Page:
A joint workshop entitled “Ukraine’s Recovery and Future”, the first in a series of workshops organized by Sophia University, Keio University, and Tohoku University, was held at Sophia University Yotsuya Campus on June 30. This workshop reviewed the latest activities for the ongoing recovery and future reconstruction of Ukraine, including the role of Japan and ways of collaboration among private, public and academic sectors, in this endeavor. The representatives of the Japanese government and aid agency, the World Bank, the European Bank for Reconstruction and Development (EBRD), the business sector, and NGOs participated in the workshop, along with the professors of three universities.
The workshop was moderated by Professor Tetsuo Morishita, Vice President for Global Academic Affairs at Sophia University. Professor Yoshiaki Terumichi, the President of Sophia University, said in his opening remarks: “We continue to make efforts toward a society where no one is left behind because we share with the rest of the world a common understanding that human dignity is the foundation of our society. As countries work toward a postwar future, we would like to discuss together how we can contribute to this effort,” he concluded, expressing his best wishes for the workshop.
Opening the substantive session, Professor Yasuhiro Ueki of the Graduate School of Global Studies, Director of Sophia University Human Resources Center for International Cooperation (SHRIC) and a former UN Spokesperson, gave an online keynote speech from overseas. After reviewing the current assistance activities for recovery and reconstruction mainly from Western countries, he discussed the possibilities of providing assistance from Japan based on three pillars: assistance during the ongoing war, assistance after a ceasefire or peace agreement is reached, and setting up a command structure for assistance within the Japanese government and building a national framework for support.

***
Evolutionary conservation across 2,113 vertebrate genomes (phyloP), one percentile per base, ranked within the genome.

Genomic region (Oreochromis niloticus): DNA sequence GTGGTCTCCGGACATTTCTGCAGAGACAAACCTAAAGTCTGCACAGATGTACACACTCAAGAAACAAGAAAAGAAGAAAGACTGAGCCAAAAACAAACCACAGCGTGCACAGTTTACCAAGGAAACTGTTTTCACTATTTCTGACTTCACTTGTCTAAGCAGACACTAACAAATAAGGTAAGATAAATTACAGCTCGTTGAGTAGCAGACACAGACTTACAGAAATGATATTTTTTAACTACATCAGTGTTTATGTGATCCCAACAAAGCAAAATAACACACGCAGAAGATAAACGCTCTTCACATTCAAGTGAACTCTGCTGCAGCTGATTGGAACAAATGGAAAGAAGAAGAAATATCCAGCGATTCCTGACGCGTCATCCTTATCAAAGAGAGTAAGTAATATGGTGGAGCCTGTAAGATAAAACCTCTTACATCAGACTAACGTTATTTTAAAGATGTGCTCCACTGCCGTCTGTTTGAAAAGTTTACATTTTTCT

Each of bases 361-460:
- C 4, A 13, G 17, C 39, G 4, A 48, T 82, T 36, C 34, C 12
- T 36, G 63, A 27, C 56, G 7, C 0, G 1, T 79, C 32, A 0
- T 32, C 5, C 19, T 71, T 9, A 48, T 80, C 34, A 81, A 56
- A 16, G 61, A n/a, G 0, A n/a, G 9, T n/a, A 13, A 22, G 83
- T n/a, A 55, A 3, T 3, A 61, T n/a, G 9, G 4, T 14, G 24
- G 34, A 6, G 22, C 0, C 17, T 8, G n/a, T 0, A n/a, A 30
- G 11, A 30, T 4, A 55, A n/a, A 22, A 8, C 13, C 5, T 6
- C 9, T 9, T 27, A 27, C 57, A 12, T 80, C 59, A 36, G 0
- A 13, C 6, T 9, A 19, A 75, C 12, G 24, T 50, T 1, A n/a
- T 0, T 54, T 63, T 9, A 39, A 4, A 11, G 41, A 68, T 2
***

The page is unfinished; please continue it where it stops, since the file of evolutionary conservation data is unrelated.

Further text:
In the next session, “Considering Domestic and International Trends,” participants from both private and public sectors discussed initiatives for reconstruction and issues related to assistance for recovery process from their respective fields.
Mr. Kimitake Nakamura, Deputy Assistant Minister for European Affairs, Ministry of Foreign Affairs of Japan, emphasized that the invasion of Ukraine is a serious matter that threatens the international order. Drawing from the examples of human security-based support that characterizes Japan’s aid for developing countries, he stressed: “it is important to ensure a unified approach to Ukraine’s recovery and reconstruction, to express our clear intention of support and to demonstrate the determination of the international community in this endeavor.”
Mr. Kiyotaka Morita, Principal Administrator of the International Economy Division of Keidanren (Japan Business Federation), introduced the joint proposals made at the B7* Tokyo Summit and other support measures implemented by the business community. He also emphasized the active involvement of private sectors, including the establishment of a team to provide support for Ukraine.